Is Postoperative Chronic pain Syndrome Higher with Mesh Repair of Inguinal Hernia?

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The American surgeon. Am Surg. 2010 Oct;76(10):1115-8

KRISTIN MASUKAWA, B.A., SAMUEL E. WILSON, M.D.
From the Long Beach Veterans Affairs Medical Center, Long Beach, California

Abstract

Chronic postoperative pain has been associated with mesh repair in meta-analysis of clinical trials. We compared the incidence of early complications, recurrence, and chronic pain syndrome in anatomic and mesh repairs in 200 patients. We defined chronic pain syndrome as pain in the inguinal area more than 3 months after inguinal hernia repair, patient referral to pain management, or necessity of a secondary procedure for pain control. The mean follow-up time was 4 years and 2 months for anatomic repair and 3 years and 7 months for mesh repair. The clinical outcomes did not reveal a significant disparity between the 100 consecutive patients who had mesh repair versus the 100 patients who had anatomic repair with regard to the incidence of superficial wound infection (0 vs. 2%, P 5 0.497), testicular swelling (12 vs. 7%, P 5 0.335), hematoma (1 vs. 0%, P 5 0.99), recurrence (3 vs. 2%, P 5 0.99), or chronic postoperative pain (4 vs. 1%, P 5 0.369). The anatomic procedure without mesh should continue to be offered to patients who have an initial inguinal hernia repair.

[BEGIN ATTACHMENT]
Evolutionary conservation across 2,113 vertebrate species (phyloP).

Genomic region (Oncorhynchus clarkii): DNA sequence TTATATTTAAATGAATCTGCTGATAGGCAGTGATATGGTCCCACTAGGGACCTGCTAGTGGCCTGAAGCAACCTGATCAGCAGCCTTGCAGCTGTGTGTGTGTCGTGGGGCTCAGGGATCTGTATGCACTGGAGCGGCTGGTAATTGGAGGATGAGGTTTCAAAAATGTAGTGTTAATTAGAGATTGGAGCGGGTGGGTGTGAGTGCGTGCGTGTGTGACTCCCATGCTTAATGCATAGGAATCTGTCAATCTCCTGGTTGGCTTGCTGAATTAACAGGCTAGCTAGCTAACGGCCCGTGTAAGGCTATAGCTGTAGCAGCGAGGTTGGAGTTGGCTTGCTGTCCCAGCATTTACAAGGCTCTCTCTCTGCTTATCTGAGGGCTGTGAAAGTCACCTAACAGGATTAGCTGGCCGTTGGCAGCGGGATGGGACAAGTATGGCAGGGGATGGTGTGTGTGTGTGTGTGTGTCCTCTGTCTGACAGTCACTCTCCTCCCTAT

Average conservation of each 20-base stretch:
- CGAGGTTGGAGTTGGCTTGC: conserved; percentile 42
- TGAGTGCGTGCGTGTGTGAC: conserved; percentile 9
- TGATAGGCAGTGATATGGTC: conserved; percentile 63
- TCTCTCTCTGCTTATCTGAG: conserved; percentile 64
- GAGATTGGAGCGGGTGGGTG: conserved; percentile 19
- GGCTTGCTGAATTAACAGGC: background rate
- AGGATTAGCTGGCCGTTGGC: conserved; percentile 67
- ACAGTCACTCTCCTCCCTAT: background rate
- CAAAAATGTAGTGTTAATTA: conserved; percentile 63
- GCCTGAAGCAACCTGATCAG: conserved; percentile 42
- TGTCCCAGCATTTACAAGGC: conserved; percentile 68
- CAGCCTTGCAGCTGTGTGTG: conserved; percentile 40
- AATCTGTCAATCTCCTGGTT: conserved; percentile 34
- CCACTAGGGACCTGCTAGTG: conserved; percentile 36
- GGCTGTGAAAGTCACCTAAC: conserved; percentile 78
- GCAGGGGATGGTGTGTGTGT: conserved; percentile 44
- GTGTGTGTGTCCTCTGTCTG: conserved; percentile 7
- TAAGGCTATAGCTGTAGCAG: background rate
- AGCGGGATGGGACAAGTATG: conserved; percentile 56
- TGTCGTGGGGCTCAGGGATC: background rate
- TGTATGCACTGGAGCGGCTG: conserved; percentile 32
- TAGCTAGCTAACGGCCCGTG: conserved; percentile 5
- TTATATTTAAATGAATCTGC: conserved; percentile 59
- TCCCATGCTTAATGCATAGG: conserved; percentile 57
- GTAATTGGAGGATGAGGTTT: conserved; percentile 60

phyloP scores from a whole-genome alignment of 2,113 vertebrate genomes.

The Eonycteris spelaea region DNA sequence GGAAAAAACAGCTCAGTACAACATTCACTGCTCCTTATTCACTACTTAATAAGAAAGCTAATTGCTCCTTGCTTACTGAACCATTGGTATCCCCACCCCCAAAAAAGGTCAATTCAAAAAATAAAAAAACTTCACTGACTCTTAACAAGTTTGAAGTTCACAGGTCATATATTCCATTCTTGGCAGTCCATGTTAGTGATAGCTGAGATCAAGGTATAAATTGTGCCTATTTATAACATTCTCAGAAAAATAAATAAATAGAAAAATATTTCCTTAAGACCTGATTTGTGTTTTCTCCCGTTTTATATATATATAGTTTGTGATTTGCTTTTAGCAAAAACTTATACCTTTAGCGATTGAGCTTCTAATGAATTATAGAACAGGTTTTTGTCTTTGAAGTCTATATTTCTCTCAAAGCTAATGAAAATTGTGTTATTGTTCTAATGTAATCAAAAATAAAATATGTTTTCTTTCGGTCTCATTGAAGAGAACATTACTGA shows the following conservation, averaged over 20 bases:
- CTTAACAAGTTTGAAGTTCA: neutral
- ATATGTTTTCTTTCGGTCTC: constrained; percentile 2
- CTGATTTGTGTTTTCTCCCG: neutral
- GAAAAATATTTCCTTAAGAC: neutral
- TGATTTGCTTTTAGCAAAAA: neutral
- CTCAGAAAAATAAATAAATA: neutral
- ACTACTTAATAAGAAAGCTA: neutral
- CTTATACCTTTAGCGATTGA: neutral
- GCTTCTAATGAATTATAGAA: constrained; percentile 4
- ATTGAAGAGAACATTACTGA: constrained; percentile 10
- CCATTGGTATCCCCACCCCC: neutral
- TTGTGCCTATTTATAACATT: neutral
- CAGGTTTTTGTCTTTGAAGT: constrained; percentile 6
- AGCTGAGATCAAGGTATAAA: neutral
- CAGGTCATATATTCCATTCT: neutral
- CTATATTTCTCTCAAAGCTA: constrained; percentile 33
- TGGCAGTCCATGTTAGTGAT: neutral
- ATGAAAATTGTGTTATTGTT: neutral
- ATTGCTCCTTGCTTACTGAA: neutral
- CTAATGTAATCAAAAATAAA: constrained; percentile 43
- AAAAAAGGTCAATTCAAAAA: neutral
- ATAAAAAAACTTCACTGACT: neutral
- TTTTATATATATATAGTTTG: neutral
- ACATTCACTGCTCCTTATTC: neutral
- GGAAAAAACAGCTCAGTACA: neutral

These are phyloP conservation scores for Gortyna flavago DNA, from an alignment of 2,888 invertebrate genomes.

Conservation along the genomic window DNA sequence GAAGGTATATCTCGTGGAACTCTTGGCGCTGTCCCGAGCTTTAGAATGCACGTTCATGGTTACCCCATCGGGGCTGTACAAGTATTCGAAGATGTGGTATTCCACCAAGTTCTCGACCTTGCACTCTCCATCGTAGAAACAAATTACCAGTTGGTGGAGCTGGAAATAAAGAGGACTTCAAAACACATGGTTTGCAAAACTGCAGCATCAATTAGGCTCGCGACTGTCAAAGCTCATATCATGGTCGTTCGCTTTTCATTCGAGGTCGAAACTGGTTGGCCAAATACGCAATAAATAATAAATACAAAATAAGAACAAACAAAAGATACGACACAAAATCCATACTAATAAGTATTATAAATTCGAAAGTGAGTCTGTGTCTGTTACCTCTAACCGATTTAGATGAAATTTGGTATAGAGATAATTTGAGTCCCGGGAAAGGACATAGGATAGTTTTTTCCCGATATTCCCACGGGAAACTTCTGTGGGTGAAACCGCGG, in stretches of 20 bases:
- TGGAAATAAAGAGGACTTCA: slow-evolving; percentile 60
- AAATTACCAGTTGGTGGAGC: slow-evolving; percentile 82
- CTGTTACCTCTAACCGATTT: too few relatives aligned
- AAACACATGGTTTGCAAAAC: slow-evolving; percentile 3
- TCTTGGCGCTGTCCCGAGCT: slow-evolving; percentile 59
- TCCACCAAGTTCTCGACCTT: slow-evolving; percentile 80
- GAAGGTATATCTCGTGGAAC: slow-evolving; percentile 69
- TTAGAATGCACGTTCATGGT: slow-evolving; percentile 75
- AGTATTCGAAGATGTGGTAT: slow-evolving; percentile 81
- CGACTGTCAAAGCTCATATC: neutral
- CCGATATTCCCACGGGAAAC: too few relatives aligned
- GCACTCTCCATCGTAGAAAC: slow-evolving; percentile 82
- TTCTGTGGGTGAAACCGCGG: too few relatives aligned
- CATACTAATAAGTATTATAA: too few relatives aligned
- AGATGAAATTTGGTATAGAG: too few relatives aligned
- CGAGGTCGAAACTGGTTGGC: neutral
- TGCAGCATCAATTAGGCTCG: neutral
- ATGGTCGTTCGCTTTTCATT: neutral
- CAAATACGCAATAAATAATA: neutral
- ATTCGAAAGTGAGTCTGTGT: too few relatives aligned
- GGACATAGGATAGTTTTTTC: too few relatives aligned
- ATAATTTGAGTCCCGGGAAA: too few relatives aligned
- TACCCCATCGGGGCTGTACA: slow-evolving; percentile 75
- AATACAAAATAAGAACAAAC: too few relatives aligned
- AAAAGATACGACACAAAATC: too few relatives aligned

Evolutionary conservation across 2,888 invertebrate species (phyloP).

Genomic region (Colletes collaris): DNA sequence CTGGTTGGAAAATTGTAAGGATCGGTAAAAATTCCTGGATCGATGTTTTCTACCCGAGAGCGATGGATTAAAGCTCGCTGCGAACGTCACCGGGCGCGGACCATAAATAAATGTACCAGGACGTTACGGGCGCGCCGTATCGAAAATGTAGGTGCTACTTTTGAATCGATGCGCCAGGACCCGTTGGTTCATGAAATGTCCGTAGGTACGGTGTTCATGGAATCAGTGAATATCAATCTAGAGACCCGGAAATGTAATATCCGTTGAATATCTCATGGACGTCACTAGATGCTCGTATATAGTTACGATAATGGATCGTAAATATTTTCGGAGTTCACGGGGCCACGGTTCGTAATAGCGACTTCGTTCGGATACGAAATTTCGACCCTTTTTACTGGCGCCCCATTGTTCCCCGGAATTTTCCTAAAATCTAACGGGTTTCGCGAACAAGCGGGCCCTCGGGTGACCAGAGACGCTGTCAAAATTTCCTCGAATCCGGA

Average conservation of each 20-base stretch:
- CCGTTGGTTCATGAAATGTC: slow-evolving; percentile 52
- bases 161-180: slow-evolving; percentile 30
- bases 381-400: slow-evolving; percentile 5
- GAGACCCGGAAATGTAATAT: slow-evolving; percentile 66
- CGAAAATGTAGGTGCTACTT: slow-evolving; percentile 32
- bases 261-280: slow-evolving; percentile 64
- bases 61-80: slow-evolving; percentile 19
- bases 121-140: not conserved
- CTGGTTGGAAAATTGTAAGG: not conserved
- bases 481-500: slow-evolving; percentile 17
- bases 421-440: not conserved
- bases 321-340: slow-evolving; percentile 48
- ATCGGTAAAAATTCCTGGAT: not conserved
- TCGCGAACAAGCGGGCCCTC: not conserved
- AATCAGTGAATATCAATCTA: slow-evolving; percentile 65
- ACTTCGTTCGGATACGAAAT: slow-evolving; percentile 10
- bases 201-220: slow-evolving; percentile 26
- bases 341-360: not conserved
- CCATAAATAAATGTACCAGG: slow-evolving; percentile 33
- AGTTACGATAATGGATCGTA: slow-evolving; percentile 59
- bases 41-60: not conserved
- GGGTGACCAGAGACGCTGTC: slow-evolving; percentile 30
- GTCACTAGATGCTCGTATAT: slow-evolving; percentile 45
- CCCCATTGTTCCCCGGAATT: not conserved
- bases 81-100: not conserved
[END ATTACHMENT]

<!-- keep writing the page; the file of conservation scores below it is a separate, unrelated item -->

Dr. Petersen's notes:


As an intern in surgery, July of 1981, I preformed the first operation of my career under the instruction of Dr. Samuel Wilson at the Wadsworth VA Hospital in Los Angeles, California. This operation was a McVay repair of an inguinal hernia.

Since then over the past 30 years I have preformed over 5,000 hernia repairs in addition to 15,000 other general surgery procedures. My career experience for hernia repair is identical to the results reported here by Dr. Wilson.

This article is very important because chronic pain after mesh inguinal hernia repair is common and because this problem is under appreciated and under reported. Also, as Dr. Wilson points out "Few younger surgeons perform open anatomic hernia repair today, believing that results are better with mesh placement." The problem of chronic pain after mesh inguinal hernia surgery is further compounded by the fact that it is so difficult to treat.

This study is limited as the author states because of its size and retrospective design. But the study is a stand out because it was not funded by a commercial interest, that is, the manufacturers of mesh and because it questions the orthodoxy of hernia surgery. Most medical research these days is funded by commercial interests which introduces bias which too frequently gets overlooked.